Ok, ready for an easy one? This week, try to increase the number of times you say the two simple words “right now”.
Remember that one of the more important things we do in EFT is to bring emotion alive in the present moment so that we can work with it in the here and now. “Present Process” is, after all, the first step of the EFT Tango (see earlier post). We need our couples to experience the cycle, to experience their pain, their longing, their fears, their blocks right now, in session. Just giving lip service to feeling sad, or just talking about what they felt last week isn’t enough—even if they are yelling about how last week they were so ANGRY!! (emotion is clearly in the room—probably more than you’d like—but we aren’t working in the present moment yet. To bring it into the present we could say, “I know, even right now as you tell me about it, the anger is so big!! I can feel it with you right now!”)
Using “right now” will give you powerful, and sometimes surprising, results. First, it brings clients out of a more cognitive place (i.e. reporting on last week or trying to remember how they felt yesterday). Second, It could help someone explore the primary emotion underneath the secondary emotion (i.e. I might say, “I felt a pang of sadness right now as you talked about your anger and frustration…. can you help me, I’m wondering if you might also be feeling a little bit of sadness along with your frustration?”)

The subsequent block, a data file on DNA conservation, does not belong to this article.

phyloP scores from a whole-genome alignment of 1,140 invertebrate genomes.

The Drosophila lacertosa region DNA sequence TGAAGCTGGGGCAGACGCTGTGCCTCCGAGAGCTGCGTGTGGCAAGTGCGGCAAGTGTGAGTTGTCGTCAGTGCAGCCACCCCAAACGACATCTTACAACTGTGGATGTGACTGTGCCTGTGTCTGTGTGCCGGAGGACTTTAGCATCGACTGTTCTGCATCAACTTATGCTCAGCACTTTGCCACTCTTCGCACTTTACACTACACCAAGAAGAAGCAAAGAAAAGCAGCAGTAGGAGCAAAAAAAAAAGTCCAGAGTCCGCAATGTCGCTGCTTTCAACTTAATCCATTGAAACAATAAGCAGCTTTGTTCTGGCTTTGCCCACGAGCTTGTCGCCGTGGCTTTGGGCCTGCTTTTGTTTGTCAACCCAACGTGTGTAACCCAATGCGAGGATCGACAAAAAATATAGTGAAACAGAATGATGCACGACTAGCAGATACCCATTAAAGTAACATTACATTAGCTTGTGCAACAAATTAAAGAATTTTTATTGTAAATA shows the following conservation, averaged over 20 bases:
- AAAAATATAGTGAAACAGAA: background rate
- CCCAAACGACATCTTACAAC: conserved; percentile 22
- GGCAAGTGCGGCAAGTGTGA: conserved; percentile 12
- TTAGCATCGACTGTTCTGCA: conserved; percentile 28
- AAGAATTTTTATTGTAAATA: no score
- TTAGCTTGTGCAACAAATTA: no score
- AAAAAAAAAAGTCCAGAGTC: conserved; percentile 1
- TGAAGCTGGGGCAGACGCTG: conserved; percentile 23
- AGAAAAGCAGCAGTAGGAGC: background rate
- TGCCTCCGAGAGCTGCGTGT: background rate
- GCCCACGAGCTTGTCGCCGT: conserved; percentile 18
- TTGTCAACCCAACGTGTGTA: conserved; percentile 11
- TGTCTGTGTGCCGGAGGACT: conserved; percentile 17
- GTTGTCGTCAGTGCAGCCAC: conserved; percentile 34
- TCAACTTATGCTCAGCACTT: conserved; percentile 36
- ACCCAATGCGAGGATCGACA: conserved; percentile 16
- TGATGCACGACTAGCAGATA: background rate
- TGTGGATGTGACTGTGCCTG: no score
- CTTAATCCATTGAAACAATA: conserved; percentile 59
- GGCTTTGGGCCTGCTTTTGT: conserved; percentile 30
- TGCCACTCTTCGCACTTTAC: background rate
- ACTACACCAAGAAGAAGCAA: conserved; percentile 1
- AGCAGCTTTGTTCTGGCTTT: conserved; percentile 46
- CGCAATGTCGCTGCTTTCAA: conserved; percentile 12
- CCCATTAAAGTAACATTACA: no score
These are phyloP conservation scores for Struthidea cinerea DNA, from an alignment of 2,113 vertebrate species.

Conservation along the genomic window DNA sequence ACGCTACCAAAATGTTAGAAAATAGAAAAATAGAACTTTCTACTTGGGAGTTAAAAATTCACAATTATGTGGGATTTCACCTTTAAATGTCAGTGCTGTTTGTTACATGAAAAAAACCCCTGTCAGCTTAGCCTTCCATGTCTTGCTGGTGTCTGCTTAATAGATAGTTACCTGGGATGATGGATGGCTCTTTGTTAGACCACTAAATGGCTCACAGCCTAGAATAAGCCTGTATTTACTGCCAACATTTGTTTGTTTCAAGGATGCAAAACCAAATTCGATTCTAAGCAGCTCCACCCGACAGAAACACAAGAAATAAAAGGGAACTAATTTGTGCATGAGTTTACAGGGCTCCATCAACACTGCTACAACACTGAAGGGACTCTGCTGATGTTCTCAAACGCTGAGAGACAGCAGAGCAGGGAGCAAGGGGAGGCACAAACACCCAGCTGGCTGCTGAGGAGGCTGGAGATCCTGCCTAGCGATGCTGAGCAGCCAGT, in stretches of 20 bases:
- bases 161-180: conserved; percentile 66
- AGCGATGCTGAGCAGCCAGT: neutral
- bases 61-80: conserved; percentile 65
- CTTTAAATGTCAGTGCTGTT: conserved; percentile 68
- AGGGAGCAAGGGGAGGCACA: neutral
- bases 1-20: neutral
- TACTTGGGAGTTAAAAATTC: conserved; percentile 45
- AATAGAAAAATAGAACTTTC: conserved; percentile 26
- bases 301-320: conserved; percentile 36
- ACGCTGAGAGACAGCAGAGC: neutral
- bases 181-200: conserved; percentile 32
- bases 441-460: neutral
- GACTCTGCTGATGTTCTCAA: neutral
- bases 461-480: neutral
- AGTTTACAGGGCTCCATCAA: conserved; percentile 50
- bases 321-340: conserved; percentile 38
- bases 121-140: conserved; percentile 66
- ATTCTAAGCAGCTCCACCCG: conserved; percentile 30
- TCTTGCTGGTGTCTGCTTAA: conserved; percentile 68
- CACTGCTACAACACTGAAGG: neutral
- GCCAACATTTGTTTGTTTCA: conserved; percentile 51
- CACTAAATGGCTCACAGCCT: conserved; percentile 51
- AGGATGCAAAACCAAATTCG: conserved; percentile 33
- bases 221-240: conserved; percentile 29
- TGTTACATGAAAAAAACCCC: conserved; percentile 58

It could also deepen a primary emotion: I remember one particular withdrawer, who was talking about her sadness, and I could feel how much energy she was using to not be sad, not to let it out. I simply asked her, “Can you feel that sadness right now?” It was like a dam broke. Her face crumpled and the sadness welled up and out of her. I will never forget that important, poignant moment. It was the first time she had really let herself feel that sadness. Her partner, as you can imagine, was stunned (in a good way). I think that was the moment I realized the power in those two little words.
Asking about “right now” may also highlight a block, as in “What’s happening for you right now as you struggle to tell your wife how much she means to you?” Finally, it never ceases to amaze me when I ask a composed-looking client “What is happening for you right now (as you look at your wife…)”, and they bravely let me in to their fear, their sadness, the knot in their stomach that lies underneath their buttoned-up exterior.
So this week, play with using the words “right now” as an simple way to bring your session into the present moment.